2.2. Cell Culture and Treatment

HUVECs were cultured in M200 medium with low-serum supplements (Cascade Biologics), penicillin (100 U/mL), and streptomycin (100 μg/mL). Oral cancer cells were cultured in DMEM supplemented with 10% FBS, 100 U/mL penicillin, and 100 μg/mL streptomycin. hNOKs were cultivated in OKM. All the cells were cultured in a humidified incubator with 5% CO2 at 37°C. For melatonin treatment, confluent Cal27 and FaDu cells were exposed to melatonin (1 mM) dissolved in dimethyl sulfoxide (DMSO; 0.2% final concentration) for 24 h. To investigate the suppressive effects of NAC, LY294002, and U0126, Cal27 and FaDu cells were treated with or without NAC (5 mM), LY294002 (20 μM), or U0126 (20 μM) until they were harvested for analyses.

2.3. Measurement of ROS Production

ROS generation was measured by using DCFH-DA assay. Briefly, Cal27 and FaDu cells were seeded in six-well plates and treated as described in Section 2.2. Tumor tissues were homogenized and centrifuged, and the supernatants were collected. Afterwards, 10 μM of DCFH-DA was added to the cells or supernatants and incubated for 30 min at 37°C. DCF fluorescence was determined at 488 nm excitation and 525 nm emission using a fluorescence microplate reader (Bio-Rad, Hercules, CA, USA).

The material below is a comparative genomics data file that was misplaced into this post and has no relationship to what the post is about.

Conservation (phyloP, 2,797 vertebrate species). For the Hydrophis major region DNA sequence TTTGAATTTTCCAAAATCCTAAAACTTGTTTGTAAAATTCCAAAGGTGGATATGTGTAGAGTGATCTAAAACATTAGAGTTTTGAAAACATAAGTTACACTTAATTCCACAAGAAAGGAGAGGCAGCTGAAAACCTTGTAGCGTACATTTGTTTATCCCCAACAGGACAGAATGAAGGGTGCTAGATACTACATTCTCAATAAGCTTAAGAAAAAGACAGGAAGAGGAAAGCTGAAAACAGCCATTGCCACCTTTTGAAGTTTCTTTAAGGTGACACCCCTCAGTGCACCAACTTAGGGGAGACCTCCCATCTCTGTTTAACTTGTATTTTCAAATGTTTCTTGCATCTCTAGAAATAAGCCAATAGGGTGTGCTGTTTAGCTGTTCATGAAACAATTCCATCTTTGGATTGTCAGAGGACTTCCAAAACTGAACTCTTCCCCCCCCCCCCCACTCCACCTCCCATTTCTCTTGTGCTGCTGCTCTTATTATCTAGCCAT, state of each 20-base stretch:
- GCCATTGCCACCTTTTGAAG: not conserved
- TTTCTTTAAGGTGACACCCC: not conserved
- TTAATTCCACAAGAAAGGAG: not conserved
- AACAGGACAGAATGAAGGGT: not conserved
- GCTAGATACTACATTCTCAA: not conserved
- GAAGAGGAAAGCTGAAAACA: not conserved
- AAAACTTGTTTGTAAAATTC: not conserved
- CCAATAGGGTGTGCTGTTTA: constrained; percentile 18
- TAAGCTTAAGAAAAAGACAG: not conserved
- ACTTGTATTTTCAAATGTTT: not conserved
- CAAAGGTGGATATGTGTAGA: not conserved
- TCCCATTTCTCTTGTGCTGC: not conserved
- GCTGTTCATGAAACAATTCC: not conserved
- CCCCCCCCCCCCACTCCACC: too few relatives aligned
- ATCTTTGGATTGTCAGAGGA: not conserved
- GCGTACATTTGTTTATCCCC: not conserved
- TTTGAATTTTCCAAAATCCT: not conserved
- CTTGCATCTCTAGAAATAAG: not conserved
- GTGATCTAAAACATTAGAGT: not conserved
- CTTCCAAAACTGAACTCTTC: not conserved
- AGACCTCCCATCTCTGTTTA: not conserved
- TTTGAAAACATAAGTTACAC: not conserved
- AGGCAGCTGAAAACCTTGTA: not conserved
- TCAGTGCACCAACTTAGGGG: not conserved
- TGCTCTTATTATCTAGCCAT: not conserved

2.4. Cell Viability Assay

The 3-(4,5-dimethylthiazol-2-yl)-2, 5-diphenyl-tetrazolium bromide (MTT) assay was performed to measure cell viability. In brief, Cal27 and FaDu cells were seeded in a 96-well plate at a concentration of 1 × 103 cells/well and cultured for 24 h. After different treatments, the cells were cultured for 1, 2, 3, or 4 days. MTT (0.5 mg/mL) was added in each well and incubated at 37°C for 4 h. The supernatants were then removed, and DMSO (0.15 mL) was added to each well. The absorbance was measured at 490 nm by using a microplate reader (Bio-Rad).

2.5. Colony Formation Assay

Cell proliferation was assessed by colony formation assay. Briefly, Cal27 and FaDu cells (1 × 103) were seeded into six-well plates and maintained in culture medium containing 10% FBS, which was refreshed every two days. After being incubated for 14 days at 37°C in 5% CO2, the colonies were fixed with methanol and stained with 1% crystal violet for 15 min and their numbers were counted using ImageJ software (NIH, USA).